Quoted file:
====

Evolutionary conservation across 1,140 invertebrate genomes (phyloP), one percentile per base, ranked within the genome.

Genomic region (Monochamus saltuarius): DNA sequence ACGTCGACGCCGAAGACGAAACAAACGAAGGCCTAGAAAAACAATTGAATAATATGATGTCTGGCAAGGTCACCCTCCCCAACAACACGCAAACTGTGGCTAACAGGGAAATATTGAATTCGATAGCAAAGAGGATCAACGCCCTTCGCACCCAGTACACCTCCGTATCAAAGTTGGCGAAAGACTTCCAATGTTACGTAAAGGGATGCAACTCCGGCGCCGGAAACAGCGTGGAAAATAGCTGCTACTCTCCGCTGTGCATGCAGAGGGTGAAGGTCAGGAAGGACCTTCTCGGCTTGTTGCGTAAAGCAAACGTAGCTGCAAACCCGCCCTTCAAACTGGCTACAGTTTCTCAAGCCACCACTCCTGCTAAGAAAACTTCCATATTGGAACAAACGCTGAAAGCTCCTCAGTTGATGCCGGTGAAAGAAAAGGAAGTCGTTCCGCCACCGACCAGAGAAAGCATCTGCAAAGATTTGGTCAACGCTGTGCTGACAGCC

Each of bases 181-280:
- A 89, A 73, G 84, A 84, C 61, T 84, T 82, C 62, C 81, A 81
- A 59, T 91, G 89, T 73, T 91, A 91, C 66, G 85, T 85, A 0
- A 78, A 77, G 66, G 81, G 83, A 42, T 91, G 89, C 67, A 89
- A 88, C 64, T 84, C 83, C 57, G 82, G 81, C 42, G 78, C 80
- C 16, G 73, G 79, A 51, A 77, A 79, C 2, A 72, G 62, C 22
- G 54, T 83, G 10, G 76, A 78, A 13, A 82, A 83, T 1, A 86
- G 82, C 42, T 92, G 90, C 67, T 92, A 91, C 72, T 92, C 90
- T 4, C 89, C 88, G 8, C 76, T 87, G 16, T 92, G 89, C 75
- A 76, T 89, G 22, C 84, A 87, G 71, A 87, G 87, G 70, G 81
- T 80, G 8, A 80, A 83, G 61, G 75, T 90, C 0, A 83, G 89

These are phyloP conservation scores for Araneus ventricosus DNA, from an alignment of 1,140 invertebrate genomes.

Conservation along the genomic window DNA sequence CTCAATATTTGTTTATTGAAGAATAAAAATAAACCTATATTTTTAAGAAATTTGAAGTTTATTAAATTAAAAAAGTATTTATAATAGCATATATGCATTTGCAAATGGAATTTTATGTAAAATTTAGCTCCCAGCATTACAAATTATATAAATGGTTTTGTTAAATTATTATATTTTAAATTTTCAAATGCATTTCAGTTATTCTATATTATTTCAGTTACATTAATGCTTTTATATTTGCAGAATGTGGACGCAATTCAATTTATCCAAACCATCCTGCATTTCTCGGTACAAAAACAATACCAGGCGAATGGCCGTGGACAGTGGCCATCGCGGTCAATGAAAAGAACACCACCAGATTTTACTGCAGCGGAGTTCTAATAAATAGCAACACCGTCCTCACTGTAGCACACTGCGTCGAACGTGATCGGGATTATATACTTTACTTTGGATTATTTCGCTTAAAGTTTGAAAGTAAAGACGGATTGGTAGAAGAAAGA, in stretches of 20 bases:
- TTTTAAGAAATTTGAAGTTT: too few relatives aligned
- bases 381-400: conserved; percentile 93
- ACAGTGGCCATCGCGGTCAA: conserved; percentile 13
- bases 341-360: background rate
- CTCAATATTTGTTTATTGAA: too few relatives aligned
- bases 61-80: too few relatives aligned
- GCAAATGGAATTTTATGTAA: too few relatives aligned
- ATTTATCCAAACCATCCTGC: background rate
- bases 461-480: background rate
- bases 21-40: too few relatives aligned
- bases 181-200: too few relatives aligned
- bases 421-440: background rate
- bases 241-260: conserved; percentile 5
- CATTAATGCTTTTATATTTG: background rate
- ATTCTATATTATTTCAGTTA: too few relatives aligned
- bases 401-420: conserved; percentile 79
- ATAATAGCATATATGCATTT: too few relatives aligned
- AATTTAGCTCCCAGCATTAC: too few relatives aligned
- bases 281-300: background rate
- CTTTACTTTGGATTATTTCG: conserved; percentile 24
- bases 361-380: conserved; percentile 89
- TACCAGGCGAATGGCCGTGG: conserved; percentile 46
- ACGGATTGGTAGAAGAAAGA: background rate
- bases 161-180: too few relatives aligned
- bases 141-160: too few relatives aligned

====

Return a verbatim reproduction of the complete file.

Evolutionary conservation across 1,140 invertebrate genomes (phyloP), one percentile per base, ranked within the genome.

Genomic region (Monochamus saltuarius): DNA sequence ACGTCGACGCCGAAGACGAAACAAACGAAGGCCTAGAAAAACAATTGAATAATATGATGTCTGGCAAGGTCACCCTCCCCAACAACACGCAAACTGTGGCTAACAGGGAAATATTGAATTCGATAGCAAAGAGGATCAACGCCCTTCGCACCCAGTACACCTCCGTATCAAAGTTGGCGAAAGACTTCCAATGTTACGTAAAGGGATGCAACTCCGGCGCCGGAAACAGCGTGGAAAATAGCTGCTACTCTCCGCTGTGCATGCAGAGGGTGAAGGTCAGGAAGGACCTTCTCGGCTTGTTGCGTAAAGCAAACGTAGCTGCAAACCCGCCCTTCAAACTGGCTACAGTTTCTCAAGCCACCACTCCTGCTAAGAAAACTTCCATATTGGAACAAACGCTGAAAGCTCCTCAGTTGATGCCGGTGAAAGAAAAGGAAGTCGTTCCGCCACCGACCAGAGAAAGCATCTGCAAAGATTTGGTCAACGCTGTGCTGACAGCC

Each of bases 181-280:
- A 89, A 73, G 84, A 84, C 61, T 84, T 82, C 62, C 81, A 81
- A 59, T 91, G 89, T 73, T 91, A 91, C 66, G 85, T 85, A 0
- A 78, A 77, G 66, G 81, G 83, A 42, T 91, G 89, C 67, A 89
- A 88, C 64, T 84, C 83, C 57, G 82, G 81, C 42, G 78, C 80
- C 16, G 73, G 79, A 51, A 77, A 79, C 2, A 72, G 62, C 22
- G 54, T 83, G 10, G 76, A 78, A 13, A 82, A 83, T 1, A 86
- G 82, C 42, T 92, G 90, C 67, T 92, A 91, C 72, T 92, C 90
- T 4, C 89, C 88, G 8, C 76, T 87, G 16, T 92, G 89, C 75
- A 76, T 89, G 22, C 84, A 87, G 71, A 87, G 87, G 70, G 81
- T 80, G 8, A 80, A 83, G 61, G 75, T 90, C 0, A 83, G 89

These are phyloP conservation scores for Araneus ventricosus DNA, from an alignment of 1,140 invertebrate genomes.

Conservation along the genomic window DNA sequence CTCAATATTTGTTTATTGAAGAATAAAAATAAACCTATATTTTTAAGAAATTTGAAGTTTATTAAATTAAAAAAGTATTTATAATAGCATATATGCATTTGCAAATGGAATTTTATGTAAAATTTAGCTCCCAGCATTACAAATTATATAAATGGTTTTGTTAAATTATTATATTTTAAATTTTCAAATGCATTTCAGTTATTCTATATTATTTCAGTTACATTAATGCTTTTATATTTGCAGAATGTGGACGCAATTCAATTTATCCAAACCATCCTGCATTTCTCGGTACAAAAACAATACCAGGCGAATGGCCGTGGACAGTGGCCATCGCGGTCAATGAAAAGAACACCACCAGATTTTACTGCAGCGGAGTTCTAATAAATAGCAACACCGTCCTCACTGTAGCACACTGCGTCGAACGTGATCGGGATTATATACTTTACTTTGGATTATTTCGCTTAAAGTTTGAAAGTAAAGACGGATTGGTAGAAGAAAGA, in stretches of 20 bases:
- TTTTAAGAAATTTGAAGTTT: too few relatives aligned
- bases 381-400: conserved; percentile 93
- ACAGTGGCCATCGCGGTCAA: conserved; percentile 13
- bases 341-360: background rate
- CTCAATATTTGTTTATTGAA: too few relatives aligned
- bases 61-80: too few relatives aligned
- GCAAATGGAATTTTATGTAA: too few relatives aligned
- ATTTATCCAAACCATCCTGC: background rate
- bases 461-480: background rate
- bases 21-40: too few relatives aligned
- bases 181-200: too few relatives aligned
- bases 421-440: background rate
- bases 241-260: conserved; percentile 5
- CATTAATGCTTTTATATTTG: background rate
- ATTCTATATTATTTCAGTTA: too few relatives aligned
- bases 401-420: conserved; percentile 79
- ATAATAGCATATATGCATTT: too few relatives aligned
- AATTTAGCTCCCAGCATTAC: too few relatives aligned
- bases 281-300: background rate
- CTTTACTTTGGATTATTTCG: conserved; percentile 24
- bases 361-380: conserved; percentile 89
- TACCAGGCGAATGGCCGTGG: conserved; percentile 46
- ACGGATTGGTAGAAGAAAGA: background rate
- bases 161-180: too few relatives aligned
- bases 141-160: too few relatives aligned